EMOM means “every minute on the minute.” These are normally done with 2 pairings per workout. This 4-rep method is more focused on strength, so use about 70% of your maximum, using only big lifts: squats, deadlifts, bench press, military press, chin-ups, barbell rows, push press, front squats, etc. Pair one upper and one lower-body exercise.

Start a new set every minute. On odd minutes you’ll do exercise 1, and on even minutes you do exercise 2. Example:

  • Start 4 reps back squat
  • 1:00 4 reps bench press
  • 2:00 4 reps back squat
  • 3:00 4 reps bench press
  • Etc.

Option One: Do a whole workout using only that approach. This means doing 2 such pairings in your workout for 14-20 minutes each. Start at 14 minutes and work your way up. Take about 5 minutes between both pairings and do nothing else in that session except for maybe some minor work for the abs or other small muscle groups, but for no more than 15 minutes total.

Option Two: Do a regular lifting session and finish that workout with one EMOM pairing for 14-20 minutes. This would be your finisher.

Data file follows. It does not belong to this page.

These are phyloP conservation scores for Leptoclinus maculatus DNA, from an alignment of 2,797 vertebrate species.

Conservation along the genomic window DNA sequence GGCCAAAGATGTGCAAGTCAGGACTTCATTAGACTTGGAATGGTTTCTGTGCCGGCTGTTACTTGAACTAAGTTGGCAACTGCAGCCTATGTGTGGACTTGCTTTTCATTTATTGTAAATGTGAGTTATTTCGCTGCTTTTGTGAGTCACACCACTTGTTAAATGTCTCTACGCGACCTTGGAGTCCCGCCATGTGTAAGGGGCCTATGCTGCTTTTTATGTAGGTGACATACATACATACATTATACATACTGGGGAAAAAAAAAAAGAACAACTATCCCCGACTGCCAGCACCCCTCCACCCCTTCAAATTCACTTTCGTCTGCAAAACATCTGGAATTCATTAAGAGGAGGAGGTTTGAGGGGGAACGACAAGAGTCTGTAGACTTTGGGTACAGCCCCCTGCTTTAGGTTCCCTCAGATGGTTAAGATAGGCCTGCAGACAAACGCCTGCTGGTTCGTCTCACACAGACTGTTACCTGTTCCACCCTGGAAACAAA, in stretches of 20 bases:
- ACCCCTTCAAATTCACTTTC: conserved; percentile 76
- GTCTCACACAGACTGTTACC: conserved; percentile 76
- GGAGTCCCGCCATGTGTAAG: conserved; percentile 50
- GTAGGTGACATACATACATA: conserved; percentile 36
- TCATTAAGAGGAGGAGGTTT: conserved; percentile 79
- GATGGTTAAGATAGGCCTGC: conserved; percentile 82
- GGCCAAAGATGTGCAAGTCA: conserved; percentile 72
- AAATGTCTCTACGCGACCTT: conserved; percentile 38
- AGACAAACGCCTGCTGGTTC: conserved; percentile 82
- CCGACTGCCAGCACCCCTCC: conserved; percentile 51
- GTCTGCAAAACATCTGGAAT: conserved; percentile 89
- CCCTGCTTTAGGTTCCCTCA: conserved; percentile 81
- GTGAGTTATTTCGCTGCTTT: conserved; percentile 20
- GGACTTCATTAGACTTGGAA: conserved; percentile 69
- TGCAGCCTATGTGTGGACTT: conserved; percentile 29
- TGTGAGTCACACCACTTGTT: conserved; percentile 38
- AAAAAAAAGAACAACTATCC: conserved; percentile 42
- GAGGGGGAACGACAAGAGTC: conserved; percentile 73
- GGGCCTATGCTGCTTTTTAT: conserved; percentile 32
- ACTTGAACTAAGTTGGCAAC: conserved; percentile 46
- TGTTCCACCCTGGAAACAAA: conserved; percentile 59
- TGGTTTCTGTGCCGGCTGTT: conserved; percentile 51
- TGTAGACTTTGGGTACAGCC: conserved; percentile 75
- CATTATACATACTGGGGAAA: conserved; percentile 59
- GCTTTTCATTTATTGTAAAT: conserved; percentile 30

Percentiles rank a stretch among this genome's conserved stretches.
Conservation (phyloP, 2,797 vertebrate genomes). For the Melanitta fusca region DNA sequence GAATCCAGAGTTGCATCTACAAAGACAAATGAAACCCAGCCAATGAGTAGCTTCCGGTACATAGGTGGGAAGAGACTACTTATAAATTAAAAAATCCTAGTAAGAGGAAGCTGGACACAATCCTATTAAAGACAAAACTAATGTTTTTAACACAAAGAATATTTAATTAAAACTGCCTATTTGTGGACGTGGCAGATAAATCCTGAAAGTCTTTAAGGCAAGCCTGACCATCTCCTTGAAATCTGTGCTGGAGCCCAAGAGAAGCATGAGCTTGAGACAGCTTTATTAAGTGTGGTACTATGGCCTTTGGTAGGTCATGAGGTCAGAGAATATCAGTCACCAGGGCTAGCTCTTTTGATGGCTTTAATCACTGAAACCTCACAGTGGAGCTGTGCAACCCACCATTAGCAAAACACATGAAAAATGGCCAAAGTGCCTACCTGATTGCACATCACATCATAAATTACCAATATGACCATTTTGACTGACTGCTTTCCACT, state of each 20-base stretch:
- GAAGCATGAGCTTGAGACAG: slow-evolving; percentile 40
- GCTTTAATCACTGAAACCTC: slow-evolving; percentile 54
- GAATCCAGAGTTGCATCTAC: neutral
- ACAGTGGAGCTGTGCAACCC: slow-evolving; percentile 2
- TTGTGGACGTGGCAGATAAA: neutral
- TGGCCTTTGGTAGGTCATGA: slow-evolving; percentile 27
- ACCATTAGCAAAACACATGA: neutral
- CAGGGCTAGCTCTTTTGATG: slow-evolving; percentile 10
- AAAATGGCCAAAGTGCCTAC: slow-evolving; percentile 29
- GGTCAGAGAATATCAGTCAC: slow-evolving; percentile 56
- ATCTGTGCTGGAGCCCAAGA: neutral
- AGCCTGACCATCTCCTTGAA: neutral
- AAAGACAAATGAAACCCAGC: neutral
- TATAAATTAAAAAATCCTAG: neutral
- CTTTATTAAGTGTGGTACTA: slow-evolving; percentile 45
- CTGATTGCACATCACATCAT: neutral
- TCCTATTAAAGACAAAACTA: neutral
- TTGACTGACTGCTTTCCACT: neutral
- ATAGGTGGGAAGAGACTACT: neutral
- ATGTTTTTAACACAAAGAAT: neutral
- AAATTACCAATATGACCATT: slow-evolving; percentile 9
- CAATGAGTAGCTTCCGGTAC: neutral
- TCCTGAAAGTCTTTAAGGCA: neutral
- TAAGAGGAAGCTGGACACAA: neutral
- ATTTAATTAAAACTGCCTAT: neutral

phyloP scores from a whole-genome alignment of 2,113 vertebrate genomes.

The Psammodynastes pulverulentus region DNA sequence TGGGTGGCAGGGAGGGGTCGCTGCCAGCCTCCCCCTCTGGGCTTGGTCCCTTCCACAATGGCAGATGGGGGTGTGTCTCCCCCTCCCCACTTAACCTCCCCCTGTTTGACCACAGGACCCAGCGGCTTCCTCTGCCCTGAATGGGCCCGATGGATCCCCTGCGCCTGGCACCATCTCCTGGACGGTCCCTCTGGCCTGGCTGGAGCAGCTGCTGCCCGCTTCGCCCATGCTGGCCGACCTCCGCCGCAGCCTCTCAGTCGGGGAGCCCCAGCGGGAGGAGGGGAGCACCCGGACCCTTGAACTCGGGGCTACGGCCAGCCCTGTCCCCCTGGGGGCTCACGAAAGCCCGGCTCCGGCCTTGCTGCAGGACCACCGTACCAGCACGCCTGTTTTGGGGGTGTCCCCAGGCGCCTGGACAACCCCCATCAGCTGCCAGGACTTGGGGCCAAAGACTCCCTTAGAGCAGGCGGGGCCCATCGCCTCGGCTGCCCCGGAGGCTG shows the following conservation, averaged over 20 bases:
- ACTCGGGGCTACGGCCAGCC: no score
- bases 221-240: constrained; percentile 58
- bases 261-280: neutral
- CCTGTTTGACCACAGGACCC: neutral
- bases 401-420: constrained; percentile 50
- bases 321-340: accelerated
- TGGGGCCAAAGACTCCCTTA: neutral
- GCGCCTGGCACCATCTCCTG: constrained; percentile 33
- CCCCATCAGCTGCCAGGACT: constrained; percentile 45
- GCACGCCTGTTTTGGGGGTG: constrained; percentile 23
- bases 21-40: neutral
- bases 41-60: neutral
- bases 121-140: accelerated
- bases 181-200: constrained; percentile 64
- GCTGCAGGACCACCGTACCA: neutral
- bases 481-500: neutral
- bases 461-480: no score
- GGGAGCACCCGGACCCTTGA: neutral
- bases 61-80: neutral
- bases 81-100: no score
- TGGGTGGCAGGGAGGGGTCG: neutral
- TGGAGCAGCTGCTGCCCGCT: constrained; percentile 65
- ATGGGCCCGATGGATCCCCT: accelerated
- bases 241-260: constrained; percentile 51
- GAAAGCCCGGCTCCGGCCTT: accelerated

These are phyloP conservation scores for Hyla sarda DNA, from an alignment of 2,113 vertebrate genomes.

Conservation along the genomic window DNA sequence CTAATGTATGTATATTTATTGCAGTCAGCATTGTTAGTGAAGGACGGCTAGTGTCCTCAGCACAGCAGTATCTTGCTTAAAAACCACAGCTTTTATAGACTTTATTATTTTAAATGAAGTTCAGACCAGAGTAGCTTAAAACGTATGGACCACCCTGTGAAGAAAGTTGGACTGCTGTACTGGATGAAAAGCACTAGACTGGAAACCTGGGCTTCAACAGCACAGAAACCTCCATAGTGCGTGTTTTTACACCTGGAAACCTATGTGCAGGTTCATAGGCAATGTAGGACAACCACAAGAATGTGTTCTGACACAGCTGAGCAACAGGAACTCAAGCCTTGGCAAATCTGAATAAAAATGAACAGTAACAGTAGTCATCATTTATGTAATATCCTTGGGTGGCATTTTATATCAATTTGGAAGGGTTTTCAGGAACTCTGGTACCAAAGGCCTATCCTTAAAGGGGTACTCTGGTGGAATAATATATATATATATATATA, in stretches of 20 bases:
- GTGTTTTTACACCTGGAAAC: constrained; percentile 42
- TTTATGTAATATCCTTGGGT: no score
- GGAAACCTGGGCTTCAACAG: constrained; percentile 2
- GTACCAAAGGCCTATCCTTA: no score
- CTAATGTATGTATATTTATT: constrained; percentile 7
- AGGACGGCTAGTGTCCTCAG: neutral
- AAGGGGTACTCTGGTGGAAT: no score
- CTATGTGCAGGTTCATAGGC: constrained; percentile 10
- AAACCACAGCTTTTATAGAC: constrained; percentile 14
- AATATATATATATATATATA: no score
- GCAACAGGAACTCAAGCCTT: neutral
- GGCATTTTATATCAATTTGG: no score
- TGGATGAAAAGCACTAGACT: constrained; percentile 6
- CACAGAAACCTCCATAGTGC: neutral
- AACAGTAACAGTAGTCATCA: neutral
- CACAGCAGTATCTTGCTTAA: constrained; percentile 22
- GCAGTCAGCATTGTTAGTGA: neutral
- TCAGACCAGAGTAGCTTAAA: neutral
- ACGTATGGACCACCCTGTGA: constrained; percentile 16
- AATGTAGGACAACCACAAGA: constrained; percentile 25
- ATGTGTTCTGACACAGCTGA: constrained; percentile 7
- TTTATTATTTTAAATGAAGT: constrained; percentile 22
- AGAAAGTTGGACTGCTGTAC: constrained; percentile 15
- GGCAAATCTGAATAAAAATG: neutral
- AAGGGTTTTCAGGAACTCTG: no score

4. Elimination Circuit with Climbing Reps

This is almost like a game. You create a circuit of 5 exercises covering the whole body. They all have to be big movements:

  • 1 squat variation
  • 1 horizontal press (barbell or dumbbell bench/incline)
  • 1 hip hinge variation (any deadlift, Olympic lift variation, etc.)
  • 1 vertical press (barbell or dumbbell military/push press)
  • 1 pull (pull-up, chin-up, row)

Do all these exercises as a circuit. You’re allowed 60 seconds (beginners), 45 seconds (intermediate), or 30 seconds (advanced) between stations. Use approximately 60% of your 1RM for each lift.

Start your first round doing 5 reps on each exercise. When you’ve completed a round of the circuit, add one rep per exercise while keeping the same weight:

  • Round 1: 5 reps per exercise
  • Round 2: 6 reps per exercise
  • Round 3: 7 reps per exercise
  • Round 4: 8 reps per exercise

You’ll be perfectly fine adding one rep per round up to about 8 reps. At that point, fatigue will build up. On some exercises, you might not be able to add another rep. When you can’t complete the required number of reps on an exercise, drop it from the rotation and continue on.

You get less rest between individual exercises, which will invariably cause you to drop another exercise from the rotation. Continue in this manner until you have no exercises left in the rotation. Then go dip your head into an ice bucket.

5. Strength/Size Metabolic Complexes

This method is also great for improving athletic performance. It combines three exercises done as a complex – one after the other with a brief rest period. All three exercises target the same muscle group.